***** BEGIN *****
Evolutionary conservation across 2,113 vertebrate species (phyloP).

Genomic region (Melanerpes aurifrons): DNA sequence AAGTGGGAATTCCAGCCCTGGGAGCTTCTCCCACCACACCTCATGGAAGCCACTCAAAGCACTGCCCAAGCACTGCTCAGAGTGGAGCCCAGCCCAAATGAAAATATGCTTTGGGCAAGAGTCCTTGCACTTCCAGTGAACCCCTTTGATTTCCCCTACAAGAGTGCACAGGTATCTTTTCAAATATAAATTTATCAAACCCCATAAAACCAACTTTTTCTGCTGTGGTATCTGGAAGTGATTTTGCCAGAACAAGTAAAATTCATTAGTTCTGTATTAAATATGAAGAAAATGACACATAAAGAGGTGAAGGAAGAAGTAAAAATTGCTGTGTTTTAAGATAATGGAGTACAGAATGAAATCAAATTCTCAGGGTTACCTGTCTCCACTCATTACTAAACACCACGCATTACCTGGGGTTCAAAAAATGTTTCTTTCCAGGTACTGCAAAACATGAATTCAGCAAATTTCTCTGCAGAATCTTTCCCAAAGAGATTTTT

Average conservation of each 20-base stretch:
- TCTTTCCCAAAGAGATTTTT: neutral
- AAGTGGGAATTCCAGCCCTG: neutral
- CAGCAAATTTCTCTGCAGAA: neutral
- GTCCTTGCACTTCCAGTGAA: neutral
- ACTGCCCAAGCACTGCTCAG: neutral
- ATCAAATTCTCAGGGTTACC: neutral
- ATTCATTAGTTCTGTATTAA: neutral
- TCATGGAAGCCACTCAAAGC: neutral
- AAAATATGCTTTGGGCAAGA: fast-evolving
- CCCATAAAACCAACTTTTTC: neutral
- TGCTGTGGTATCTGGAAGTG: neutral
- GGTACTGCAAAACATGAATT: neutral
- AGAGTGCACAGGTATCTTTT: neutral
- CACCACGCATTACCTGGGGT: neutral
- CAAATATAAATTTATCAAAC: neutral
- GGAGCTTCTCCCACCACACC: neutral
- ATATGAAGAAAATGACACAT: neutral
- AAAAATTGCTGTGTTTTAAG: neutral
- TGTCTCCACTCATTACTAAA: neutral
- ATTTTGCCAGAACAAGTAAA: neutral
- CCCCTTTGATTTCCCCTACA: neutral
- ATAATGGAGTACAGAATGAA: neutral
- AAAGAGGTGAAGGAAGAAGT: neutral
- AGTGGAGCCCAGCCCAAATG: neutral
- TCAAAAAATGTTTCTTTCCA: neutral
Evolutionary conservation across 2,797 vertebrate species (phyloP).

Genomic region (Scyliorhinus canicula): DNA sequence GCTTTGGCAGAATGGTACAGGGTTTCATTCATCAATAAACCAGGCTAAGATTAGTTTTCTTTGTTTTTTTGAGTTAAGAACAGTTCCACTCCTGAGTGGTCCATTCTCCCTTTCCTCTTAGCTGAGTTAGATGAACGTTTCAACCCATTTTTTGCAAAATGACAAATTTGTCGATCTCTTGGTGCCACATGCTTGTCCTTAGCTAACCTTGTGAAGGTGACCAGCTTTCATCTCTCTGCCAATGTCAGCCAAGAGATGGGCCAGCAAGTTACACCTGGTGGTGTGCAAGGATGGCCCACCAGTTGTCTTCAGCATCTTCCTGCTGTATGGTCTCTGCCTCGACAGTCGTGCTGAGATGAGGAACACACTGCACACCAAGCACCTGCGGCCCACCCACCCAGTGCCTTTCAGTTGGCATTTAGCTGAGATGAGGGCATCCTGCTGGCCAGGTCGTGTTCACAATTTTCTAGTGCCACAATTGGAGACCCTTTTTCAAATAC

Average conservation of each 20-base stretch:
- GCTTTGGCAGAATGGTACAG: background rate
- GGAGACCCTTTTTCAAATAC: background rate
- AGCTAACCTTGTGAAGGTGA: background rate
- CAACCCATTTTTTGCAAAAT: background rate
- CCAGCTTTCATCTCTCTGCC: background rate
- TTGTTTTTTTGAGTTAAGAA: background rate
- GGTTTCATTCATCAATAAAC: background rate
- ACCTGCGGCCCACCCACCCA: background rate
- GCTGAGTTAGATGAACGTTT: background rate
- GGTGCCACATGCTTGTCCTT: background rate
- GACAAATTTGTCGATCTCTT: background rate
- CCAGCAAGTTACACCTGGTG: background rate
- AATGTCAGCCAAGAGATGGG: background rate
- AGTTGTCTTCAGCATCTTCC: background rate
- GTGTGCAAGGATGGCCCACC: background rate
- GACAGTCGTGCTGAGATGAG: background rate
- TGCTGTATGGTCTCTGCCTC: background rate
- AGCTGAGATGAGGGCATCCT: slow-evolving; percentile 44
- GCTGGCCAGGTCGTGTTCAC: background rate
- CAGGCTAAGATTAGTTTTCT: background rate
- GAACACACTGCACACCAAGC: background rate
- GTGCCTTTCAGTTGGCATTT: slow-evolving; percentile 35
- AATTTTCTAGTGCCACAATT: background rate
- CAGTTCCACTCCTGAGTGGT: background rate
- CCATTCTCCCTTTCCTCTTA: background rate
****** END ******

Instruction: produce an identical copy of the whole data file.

Evolutionary conservation across 2,113 vertebrate species (phyloP).

Genomic region (Melanerpes aurifrons): DNA sequence AAGTGGGAATTCCAGCCCTGGGAGCTTCTCCCACCACACCTCATGGAAGCCACTCAAAGCACTGCCCAAGCACTGCTCAGAGTGGAGCCCAGCCCAAATGAAAATATGCTTTGGGCAAGAGTCCTTGCACTTCCAGTGAACCCCTTTGATTTCCCCTACAAGAGTGCACAGGTATCTTTTCAAATATAAATTTATCAAACCCCATAAAACCAACTTTTTCTGCTGTGGTATCTGGAAGTGATTTTGCCAGAACAAGTAAAATTCATTAGTTCTGTATTAAATATGAAGAAAATGACACATAAAGAGGTGAAGGAAGAAGTAAAAATTGCTGTGTTTTAAGATAATGGAGTACAGAATGAAATCAAATTCTCAGGGTTACCTGTCTCCACTCATTACTAAACACCACGCATTACCTGGGGTTCAAAAAATGTTTCTTTCCAGGTACTGCAAAACATGAATTCAGCAAATTTCTCTGCAGAATCTTTCCCAAAGAGATTTTT

Average conservation of each 20-base stretch:
- TCTTTCCCAAAGAGATTTTT: neutral
- AAGTGGGAATTCCAGCCCTG: neutral
- CAGCAAATTTCTCTGCAGAA: neutral
- GTCCTTGCACTTCCAGTGAA: neutral
- ACTGCCCAAGCACTGCTCAG: neutral
- ATCAAATTCTCAGGGTTACC: neutral
- ATTCATTAGTTCTGTATTAA: neutral
- TCATGGAAGCCACTCAAAGC: neutral
- AAAATATGCTTTGGGCAAGA: fast-evolving
- CCCATAAAACCAACTTTTTC: neutral
- TGCTGTGGTATCTGGAAGTG: neutral
- GGTACTGCAAAACATGAATT: neutral
- AGAGTGCACAGGTATCTTTT: neutral
- CACCACGCATTACCTGGGGT: neutral
- CAAATATAAATTTATCAAAC: neutral
- GGAGCTTCTCCCACCACACC: neutral
- ATATGAAGAAAATGACACAT: neutral
- AAAAATTGCTGTGTTTTAAG: neutral
- TGTCTCCACTCATTACTAAA: neutral
- ATTTTGCCAGAACAAGTAAA: neutral
- CCCCTTTGATTTCCCCTACA: neutral
- ATAATGGAGTACAGAATGAA: neutral
- AAAGAGGTGAAGGAAGAAGT: neutral
- AGTGGAGCCCAGCCCAAATG: neutral
- TCAAAAAATGTTTCTTTCCA: neutral
Evolutionary conservation across 2,797 vertebrate species (phyloP).

Genomic region (Scyliorhinus canicula): DNA sequence GCTTTGGCAGAATGGTACAGGGTTTCATTCATCAATAAACCAGGCTAAGATTAGTTTTCTTTGTTTTTTTGAGTTAAGAACAGTTCCACTCCTGAGTGGTCCATTCTCCCTTTCCTCTTAGCTGAGTTAGATGAACGTTTCAACCCATTTTTTGCAAAATGACAAATTTGTCGATCTCTTGGTGCCACATGCTTGTCCTTAGCTAACCTTGTGAAGGTGACCAGCTTTCATCTCTCTGCCAATGTCAGCCAAGAGATGGGCCAGCAAGTTACACCTGGTGGTGTGCAAGGATGGCCCACCAGTTGTCTTCAGCATCTTCCTGCTGTATGGTCTCTGCCTCGACAGTCGTGCTGAGATGAGGAACACACTGCACACCAAGCACCTGCGGCCCACCCACCCAGTGCCTTTCAGTTGGCATTTAGCTGAGATGAGGGCATCCTGCTGGCCAGGTCGTGTTCACAATTTTCTAGTGCCACAATTGGAGACCCTTTTTCAAATAC

Average conservation of each 20-base stretch:
- GCTTTGGCAGAATGGTACAG: background rate
- GGAGACCCTTTTTCAAATAC: background rate
- AGCTAACCTTGTGAAGGTGA: background rate
- CAACCCATTTTTTGCAAAAT: background rate
- CCAGCTTTCATCTCTCTGCC: background rate
- TTGTTTTTTTGAGTTAAGAA: background rate
- GGTTTCATTCATCAATAAAC: background rate
- ACCTGCGGCCCACCCACCCA: background rate
- GCTGAGTTAGATGAACGTTT: background rate
- GGTGCCACATGCTTGTCCTT: background rate
- GACAAATTTGTCGATCTCTT: background rate
- CCAGCAAGTTACACCTGGTG: background rate
- AATGTCAGCCAAGAGATGGG: background rate
- AGTTGTCTTCAGCATCTTCC: background rate
- GTGTGCAAGGATGGCCCACC: background rate
- GACAGTCGTGCTGAGATGAG: background rate
- TGCTGTATGGTCTCTGCCTC: background rate
- AGCTGAGATGAGGGCATCCT: slow-evolving; percentile 44
- GCTGGCCAGGTCGTGTTCAC: background rate
- CAGGCTAAGATTAGTTTTCT: background rate
- GAACACACTGCACACCAAGC: background rate
- GTGCCTTTCAGTTGGCATTT: slow-evolving; percentile 35
- AATTTTCTAGTGCCACAATT: background rate
- CAGTTCCACTCCTGAGTGGT: background rate
- CCATTCTCCCTTTCCTCTTA: background rate